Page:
7 Nov 2006

The Ecology Party in the early 1980s

“We must be brave because it is only when we are prepared to get arrested for our beliefs that people will sit up and take notice. Through direct action we shall see the real nature of the nuclear state; the cloak of public enquiries will be thrown aside and its teeth will be drawn. Direct action is the cutting edge of change.”


Don't worry only four chapters in total, although I stop in 1993! The Party grew from the 1979 General Election and then virtually collapsed.


The Party entered the 1980s in an optimistic mood. At the first Spring Policy Conference, held in Manchester in 1980, Porritt, then chair of the Party’s National Council, announced with a note of near euphoria that membership had risen from 500 to 5,000 in a year.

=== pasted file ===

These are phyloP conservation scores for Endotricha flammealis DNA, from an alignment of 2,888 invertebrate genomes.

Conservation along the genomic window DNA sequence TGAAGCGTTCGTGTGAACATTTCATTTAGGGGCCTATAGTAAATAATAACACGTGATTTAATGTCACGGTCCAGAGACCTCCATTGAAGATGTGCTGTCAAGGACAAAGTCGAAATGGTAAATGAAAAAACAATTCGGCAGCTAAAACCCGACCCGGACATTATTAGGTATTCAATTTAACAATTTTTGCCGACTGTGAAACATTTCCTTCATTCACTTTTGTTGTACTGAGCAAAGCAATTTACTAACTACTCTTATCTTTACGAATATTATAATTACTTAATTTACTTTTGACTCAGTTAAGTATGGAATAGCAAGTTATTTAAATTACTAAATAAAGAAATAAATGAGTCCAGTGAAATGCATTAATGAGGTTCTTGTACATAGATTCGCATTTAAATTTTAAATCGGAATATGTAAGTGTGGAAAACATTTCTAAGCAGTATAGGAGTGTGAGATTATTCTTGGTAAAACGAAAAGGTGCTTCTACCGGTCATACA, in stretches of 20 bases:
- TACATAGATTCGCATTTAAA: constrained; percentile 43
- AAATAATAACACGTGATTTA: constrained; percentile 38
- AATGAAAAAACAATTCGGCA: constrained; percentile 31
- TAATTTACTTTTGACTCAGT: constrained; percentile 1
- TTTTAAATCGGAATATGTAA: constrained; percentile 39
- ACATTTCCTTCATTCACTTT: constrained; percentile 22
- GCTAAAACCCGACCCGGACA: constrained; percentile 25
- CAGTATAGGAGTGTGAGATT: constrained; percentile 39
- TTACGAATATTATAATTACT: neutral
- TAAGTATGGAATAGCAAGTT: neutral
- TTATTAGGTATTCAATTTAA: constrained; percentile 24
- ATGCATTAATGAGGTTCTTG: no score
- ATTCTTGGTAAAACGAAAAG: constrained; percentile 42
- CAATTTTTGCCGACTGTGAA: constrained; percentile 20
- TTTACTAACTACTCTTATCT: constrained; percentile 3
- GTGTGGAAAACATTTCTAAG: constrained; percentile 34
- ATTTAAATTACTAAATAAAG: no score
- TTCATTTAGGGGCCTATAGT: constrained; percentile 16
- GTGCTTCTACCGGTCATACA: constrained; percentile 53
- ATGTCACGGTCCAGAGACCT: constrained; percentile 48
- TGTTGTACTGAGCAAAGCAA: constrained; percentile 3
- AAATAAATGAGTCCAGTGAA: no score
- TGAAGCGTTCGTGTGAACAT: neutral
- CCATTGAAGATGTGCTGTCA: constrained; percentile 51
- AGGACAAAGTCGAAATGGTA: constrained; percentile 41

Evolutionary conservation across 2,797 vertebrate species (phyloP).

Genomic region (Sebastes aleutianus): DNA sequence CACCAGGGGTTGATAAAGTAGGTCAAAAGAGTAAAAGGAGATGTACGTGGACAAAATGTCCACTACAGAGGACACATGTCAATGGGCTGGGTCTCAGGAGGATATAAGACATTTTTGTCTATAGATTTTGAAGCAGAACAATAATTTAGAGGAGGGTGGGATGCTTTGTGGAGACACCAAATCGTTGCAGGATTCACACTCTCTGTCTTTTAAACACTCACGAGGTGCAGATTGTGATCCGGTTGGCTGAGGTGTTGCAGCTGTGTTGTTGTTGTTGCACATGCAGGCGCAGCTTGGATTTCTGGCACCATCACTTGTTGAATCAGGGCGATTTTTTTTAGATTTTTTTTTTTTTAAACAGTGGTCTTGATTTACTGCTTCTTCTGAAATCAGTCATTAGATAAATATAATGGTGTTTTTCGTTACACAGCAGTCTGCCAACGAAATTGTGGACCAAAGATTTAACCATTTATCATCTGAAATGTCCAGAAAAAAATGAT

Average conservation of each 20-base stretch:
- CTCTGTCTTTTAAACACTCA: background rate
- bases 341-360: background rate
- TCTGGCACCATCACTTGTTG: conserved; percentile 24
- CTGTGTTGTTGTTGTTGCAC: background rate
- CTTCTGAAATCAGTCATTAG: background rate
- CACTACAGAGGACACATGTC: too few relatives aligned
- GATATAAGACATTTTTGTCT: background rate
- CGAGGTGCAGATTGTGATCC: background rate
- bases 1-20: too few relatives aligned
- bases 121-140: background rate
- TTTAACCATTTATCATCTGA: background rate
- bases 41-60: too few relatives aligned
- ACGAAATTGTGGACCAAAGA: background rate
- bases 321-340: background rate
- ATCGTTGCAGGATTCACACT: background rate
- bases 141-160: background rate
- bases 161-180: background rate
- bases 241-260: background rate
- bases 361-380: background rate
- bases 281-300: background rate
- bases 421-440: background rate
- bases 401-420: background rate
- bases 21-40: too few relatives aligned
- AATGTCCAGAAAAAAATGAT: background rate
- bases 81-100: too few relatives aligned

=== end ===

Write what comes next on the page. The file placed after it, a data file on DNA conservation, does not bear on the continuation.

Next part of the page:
The number of ECO branches was now 192, giving credence to his claim that the Ecology Party was the fastest growing party in the UK. He revealed plans to increase membership to 20,000 over six months and “to achieve a level of visibility in the press and media such as to force an ecological perspective to the forefront of the political debate” [6]. The General Election gamble had worked and the Party was growing rapidly. In June 1979, Mike Benfield in the West Midlands, Goldsmith in Cornwall and Porritt in the Central London constituency picked up nearly 4% of the vote in the European Elections. The fifty-three General Election candidates had brought in over 40,000 votes – an encouraging total for an essentially new party, with only a few hundred members, contesting a system without proportional representation, during a fierce battle that was won by Mrs Thatcher.